Saturn's biggest moon has long been a riddle, wrapped in a mystery — or more accurately, in an ice cube.
For one thing, Titan packs a very unmoon-like atmosphere. In fact, it may be the only moon in our solar system with an atmosphere — nitrogen mostly, with a dash of methane and hydrogen.
And when NASA's Huygens probe briefly tasted Titan's atmosphere back in 2005, it sent some postcards back to the home planet that included wide-ranging plateaus, deserts and oceans.
There's even occasional rainfall.
But all those Earth-like features are tempered by the cold reality that Titan gets about 1% of the sunlight we get here on Earth. That brings the surface temperature down to a bone-cracking minus 179 degrees Celsius (minus 290 Fahrenheit).
Aside from the rivers and rain — which are actually liquid methane — Titan is an icy marble where little stirs.
And yet, it still stirs up a world of intrigue — so much, in fact, that NASA is spending at least $1 billion to pay a visit.
Dragonfly heads to Titan
The space agency's plan is to send a unique spacecraft to not only buzz over Titan but to land and collect samples of water and organic molecules — many of them resembling gases on Earth.
Named for its eight insect-like rotors, Dragonfly will launch in 2026 with an expected ETA of 2034.
But why all the fuss over a distant, flash-frozen moon?
"Titan is unlike any other place in the solar system, and Dragonfly is like no other mission," Thomas Zurbuchen, NASA's associate administrator for science in Washington, D.C., noted in a press release. "The science is compelling. It's the right time to do it."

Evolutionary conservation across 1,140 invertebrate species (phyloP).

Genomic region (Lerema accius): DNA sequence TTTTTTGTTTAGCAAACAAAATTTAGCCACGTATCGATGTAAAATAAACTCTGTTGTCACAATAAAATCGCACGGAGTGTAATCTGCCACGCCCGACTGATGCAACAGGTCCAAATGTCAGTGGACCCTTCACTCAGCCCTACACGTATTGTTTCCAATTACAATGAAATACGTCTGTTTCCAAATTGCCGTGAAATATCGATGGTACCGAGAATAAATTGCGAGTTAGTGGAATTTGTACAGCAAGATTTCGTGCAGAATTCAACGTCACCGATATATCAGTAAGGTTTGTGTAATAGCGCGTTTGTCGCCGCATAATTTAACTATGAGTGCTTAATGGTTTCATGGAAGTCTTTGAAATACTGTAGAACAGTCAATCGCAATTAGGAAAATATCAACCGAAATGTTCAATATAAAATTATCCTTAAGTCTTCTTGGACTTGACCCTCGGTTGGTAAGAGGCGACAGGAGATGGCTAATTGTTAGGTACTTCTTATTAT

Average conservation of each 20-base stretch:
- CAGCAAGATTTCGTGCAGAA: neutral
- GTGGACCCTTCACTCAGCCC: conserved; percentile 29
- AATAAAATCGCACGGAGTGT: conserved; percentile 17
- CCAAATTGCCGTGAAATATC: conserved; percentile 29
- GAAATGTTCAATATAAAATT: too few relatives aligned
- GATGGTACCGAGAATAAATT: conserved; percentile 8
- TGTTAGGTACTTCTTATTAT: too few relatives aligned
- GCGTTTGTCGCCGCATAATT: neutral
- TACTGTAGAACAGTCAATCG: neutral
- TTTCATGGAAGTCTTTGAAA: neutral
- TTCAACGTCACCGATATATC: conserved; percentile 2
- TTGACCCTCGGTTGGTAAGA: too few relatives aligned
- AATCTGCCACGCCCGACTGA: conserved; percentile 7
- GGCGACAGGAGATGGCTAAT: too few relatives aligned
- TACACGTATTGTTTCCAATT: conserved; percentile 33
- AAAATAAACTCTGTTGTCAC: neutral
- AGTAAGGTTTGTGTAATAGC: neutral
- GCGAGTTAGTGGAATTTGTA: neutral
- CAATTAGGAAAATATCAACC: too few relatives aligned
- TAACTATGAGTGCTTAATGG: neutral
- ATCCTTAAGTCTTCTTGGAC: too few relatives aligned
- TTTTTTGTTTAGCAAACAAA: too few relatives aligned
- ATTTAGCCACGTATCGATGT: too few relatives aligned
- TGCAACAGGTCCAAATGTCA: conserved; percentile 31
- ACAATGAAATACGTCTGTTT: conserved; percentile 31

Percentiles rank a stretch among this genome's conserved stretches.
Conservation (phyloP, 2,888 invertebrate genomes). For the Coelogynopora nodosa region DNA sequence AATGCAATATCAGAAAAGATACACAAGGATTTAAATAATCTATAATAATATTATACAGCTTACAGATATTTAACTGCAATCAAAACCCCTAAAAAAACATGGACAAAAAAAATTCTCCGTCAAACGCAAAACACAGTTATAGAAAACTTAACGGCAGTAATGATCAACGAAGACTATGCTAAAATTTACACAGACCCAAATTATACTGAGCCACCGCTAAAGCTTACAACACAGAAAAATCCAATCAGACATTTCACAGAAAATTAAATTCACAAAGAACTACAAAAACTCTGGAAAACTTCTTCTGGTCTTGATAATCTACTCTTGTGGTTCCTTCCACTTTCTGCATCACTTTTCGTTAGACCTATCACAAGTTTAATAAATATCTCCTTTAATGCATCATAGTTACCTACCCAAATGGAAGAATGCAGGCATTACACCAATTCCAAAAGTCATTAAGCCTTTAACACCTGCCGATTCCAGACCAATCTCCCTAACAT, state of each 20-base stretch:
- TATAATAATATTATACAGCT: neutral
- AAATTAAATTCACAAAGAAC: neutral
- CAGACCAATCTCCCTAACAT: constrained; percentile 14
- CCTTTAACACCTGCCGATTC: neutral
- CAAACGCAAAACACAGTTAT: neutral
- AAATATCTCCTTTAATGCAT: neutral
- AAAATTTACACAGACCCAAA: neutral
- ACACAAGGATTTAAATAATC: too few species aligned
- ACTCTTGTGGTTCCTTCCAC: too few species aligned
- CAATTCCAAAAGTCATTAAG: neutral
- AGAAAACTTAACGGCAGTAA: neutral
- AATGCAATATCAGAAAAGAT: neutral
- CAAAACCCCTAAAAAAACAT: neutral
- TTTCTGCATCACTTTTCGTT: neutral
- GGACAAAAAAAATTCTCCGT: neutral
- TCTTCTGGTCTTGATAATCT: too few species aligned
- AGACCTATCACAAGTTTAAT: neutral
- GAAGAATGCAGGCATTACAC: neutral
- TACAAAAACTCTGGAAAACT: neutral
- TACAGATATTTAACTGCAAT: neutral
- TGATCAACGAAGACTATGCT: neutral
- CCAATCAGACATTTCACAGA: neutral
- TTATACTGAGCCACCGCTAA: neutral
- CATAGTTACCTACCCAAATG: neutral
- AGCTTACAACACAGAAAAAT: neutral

Indeed, this winged robot that runs on nuclear power will spend most of its nearly three-year mission soaring over Titan's organic dunes and delving the depths of impact craters where liquid water and materials key to life once may have co-existed for millennia.
In other words, Titan may be a time capsule containing all the building blocks of life. It's just been left in the freezer for tens of thousands of years.
"Titan might truly be the cradle for some kind of life — and whether life has emerged or not, Titan's hydrocarbon rivers and lakes, and its hydrocarbon snow, makes it one of the most fantasy-like landscapes in our solar system," Lindy Elkins-Tanton, a planetary scientist at Arizona State University, tells Science magazine.
Looking for signs of life
Dragonfly won't be touring Titan aimlessly. Though there is no map, it will lean heavily on 13 years' worth of data collected by the Cassini mission, essentially a Lonely Planet guide detailing all the lunar landmarks, as well as the best places to land and even what the weather will be like.
This camera-toting tourist will skitter across a moon that's somewhat bigger than the planet Mercury, surveying chemical processes that are similar to those that occur here on Earth.
The ultimate prize? Signs of past life, or even life in the here and now.
"It's remarkable to think of this rotorcraft flying miles and miles across the organic sand dunes of Saturn's largest moon, exploring the processes that shape this extraordinary environment," Zurbuchen adds. "Dragonfly will visit a world filled with a wide variety of organic compounds, which are the building blocks of life and could teach us about the origin of life itself."
And if you can't quite wait until 2034 to see this intrepid robo-explorer in action, check out the video of Dragonfly's simulated landing below: